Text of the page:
Margins: Chanel Crossing

In 2020, Gabrielle Chanel, Manifeste de Mode premièred at the Palais Galliera: Musée de la Mode de la Ville de Paris. Now making its international début in Melbourne, it is the first exhibition in Australia to focus on the enigmatic French couturière. For Issue 36, VAULT writer, Inga Walton takes a look at the retrospective currently on show at the National Gallery of Victoria through the life of Mlle Chanel.

FEATURE by INGA WALTON November 2021

Image credit: NGV’s announcement of major summer blockbuster Gabrielle Chanel. Fashion Manifesto on show until April 25, 2022 at NGV International, Melbourne. Photo: Getty

 

For decades Maison Chanel has been closely associated with the German designer ‘Kaiser’ Karl Lagerfeld (1933–2019), who oversaw the modern revival of the company from his appointment as Creative Director in 1983 until his death. Lagerfeld’s time at the helm saw the steady expansion of international boutiques and the launch of numerous additions to the range, confirming the interlocking Cs as one of the most widely recognised brands in the world. Lagerfeld’s studio director Virginie Viard, who first worked for him in 1987 as an intern, assumed his position, after his death, and presented her first Chanel collection in May of 2019.

This period of transition creates an ideal moment to look back on the indelible impact Gabrielle Bonheur ‘Coco’ Chanel (1883–1971) had on the development of womenswear and style in the 20th century. Curated by Miren Arzalluz (Director) and Véronique Belloir (Head of Collections) at the Palais Galliera, Gabrielle Chanel. Fashion Manifesto at the National Gallery of Victoria is the most ambitious international survey of the designer’s work to date. It comprises more than one hundred garments from the 1910s to 1971, including loans from the Direction du Patrimoine de Chanel, the fashion Maison’s heritage department, and three garments donated to the NGV by philanthropist Krystyna Campbell-Pretty AM. These latter garments, being displayed at the NGV for the first time, include a dark red velvet Evening cape (c.1924-26) trimmed with marabou feathers, a white organdie embroidered Evening dress (1933) with fluttering layers and girlish bows, and a chic Cocktail dress (1958) with multiple rows of delicate white passementerie resembling dew-drops.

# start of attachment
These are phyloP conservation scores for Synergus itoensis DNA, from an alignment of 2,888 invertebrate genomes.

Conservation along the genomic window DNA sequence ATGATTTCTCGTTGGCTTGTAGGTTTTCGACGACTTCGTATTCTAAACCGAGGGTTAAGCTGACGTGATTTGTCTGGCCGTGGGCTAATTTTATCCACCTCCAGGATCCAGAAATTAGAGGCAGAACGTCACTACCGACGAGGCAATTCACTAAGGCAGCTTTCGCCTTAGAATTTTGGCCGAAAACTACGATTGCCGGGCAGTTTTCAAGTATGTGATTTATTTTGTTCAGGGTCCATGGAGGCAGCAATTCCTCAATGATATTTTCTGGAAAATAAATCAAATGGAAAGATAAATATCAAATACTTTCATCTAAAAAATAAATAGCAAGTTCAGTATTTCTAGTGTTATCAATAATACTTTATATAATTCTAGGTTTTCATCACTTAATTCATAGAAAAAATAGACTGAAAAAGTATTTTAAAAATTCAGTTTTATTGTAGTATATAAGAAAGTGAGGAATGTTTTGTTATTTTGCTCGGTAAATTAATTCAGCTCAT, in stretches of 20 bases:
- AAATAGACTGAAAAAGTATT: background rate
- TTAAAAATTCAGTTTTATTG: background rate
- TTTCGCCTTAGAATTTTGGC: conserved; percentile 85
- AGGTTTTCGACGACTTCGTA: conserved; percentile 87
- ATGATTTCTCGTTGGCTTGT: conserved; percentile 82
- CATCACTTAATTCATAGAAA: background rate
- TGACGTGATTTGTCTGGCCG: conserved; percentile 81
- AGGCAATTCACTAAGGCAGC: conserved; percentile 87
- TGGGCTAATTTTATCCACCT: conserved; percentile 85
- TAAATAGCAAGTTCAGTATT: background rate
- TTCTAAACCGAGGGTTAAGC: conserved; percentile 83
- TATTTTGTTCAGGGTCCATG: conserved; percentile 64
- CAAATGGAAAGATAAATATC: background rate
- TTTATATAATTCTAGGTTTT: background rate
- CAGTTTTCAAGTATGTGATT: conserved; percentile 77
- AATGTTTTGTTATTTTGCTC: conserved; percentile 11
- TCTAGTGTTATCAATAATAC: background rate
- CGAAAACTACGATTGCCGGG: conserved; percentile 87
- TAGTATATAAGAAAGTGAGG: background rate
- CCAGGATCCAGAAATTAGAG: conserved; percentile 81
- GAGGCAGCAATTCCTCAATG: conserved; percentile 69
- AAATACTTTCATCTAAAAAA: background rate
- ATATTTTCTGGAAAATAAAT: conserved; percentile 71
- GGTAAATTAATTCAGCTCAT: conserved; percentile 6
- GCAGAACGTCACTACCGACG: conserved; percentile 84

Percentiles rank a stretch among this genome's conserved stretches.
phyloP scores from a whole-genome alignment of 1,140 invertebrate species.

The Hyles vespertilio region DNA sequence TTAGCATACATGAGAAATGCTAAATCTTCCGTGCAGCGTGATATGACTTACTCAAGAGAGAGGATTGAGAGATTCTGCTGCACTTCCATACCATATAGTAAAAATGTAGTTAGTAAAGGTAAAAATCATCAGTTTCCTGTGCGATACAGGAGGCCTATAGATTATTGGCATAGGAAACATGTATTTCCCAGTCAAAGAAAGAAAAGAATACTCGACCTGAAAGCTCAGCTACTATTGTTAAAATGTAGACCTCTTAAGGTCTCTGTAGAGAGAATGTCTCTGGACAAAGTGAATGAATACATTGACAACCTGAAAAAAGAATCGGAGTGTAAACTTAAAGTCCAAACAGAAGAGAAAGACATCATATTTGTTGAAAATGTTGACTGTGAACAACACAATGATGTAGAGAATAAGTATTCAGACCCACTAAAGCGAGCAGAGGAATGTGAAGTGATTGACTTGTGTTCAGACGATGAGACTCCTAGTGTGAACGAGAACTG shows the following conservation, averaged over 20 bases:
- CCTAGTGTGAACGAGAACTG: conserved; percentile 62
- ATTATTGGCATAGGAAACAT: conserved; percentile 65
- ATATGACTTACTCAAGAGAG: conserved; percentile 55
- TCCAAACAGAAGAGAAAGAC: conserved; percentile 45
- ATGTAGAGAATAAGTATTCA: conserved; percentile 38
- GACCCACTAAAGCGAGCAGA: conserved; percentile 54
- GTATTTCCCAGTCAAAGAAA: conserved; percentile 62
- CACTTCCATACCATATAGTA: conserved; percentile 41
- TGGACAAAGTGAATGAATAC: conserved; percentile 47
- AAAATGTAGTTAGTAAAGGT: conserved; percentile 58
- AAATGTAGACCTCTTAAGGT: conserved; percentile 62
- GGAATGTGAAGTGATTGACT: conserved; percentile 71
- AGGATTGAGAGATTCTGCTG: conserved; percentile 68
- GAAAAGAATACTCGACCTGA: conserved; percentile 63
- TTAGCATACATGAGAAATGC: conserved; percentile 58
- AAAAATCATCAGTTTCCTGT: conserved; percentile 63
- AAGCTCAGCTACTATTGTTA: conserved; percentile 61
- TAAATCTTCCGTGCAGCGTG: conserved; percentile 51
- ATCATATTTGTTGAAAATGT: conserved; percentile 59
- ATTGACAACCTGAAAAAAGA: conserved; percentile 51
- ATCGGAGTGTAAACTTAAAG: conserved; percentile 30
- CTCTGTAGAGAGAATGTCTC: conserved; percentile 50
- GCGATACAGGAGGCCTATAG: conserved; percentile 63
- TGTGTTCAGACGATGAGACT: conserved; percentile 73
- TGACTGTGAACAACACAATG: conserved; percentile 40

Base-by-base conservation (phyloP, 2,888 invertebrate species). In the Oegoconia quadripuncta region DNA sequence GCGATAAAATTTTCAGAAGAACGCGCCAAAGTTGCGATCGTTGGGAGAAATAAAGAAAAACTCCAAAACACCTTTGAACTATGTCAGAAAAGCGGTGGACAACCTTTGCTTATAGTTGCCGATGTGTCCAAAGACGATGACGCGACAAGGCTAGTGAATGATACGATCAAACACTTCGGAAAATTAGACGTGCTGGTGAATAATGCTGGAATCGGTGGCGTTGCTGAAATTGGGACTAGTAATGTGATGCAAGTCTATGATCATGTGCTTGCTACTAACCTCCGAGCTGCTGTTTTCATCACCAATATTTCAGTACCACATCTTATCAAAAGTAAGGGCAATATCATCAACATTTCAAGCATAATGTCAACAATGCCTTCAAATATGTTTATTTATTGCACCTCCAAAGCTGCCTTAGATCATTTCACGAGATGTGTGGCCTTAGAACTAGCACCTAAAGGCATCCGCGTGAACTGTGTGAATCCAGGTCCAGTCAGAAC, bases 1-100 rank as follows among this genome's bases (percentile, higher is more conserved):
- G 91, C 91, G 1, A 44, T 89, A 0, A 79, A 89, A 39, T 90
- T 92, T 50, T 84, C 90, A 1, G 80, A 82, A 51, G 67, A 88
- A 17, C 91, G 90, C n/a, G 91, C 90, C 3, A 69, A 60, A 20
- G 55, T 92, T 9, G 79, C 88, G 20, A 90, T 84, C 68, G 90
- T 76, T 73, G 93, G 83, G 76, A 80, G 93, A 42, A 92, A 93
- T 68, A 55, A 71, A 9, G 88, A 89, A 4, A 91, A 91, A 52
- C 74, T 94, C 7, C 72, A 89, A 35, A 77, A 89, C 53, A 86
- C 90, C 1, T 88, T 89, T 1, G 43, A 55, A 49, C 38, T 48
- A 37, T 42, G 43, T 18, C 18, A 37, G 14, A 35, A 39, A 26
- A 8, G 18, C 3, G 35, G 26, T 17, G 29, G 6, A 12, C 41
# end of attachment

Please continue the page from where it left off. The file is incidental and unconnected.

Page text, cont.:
An inveterate self-mythologiser, Mlle Chanel’s outsider status was informed by her impoverished background and insecure childhood. Her mother died in 1895 and she was sent to live with two maternal aunts in Courpière in the Auvergne region. Subsequently, the five Chanel siblings were abandoned by their father who fled to America and the three sisters were sent to the orphanage at the Abbey of Aubazine. The nuns instructed their students in needlework and embroidery; when Mlle Chanel attended the Notre Dame school in Moulins from 1901 to 1903 she acquired dressmaking skills. Echoes of the convent can be seen in the sober monochrome palette and contrasting liturgical colours Mlle Chanel favoured in her collections.

Religious symbolism – including crucifixes, Maltese crosses and Byzantine reliquaries with cascading pearls – were replicated in the Chanel ‘illusion jewellery’ (costume) range introduced in around 1924, and which Mlle Chanel took great delight in combining with the genuine items. Vogue editor Bettina Ballard perceptively noted another tendency in Mlle Chanel’s character; she had “a strong proselyting instinct. She likes converting people to her way of thinking, dressing, and living.” Mlle Chanel’s resourcefulness and fierce desire to transcend the financial and social ostracism that characterised her formative years also led her to scorn bourgeoisie pretensions and reject the overt trappings of wealth. She would later declare: “Luxury is not the opposite of poverty, it is the opposite of vulgarity.”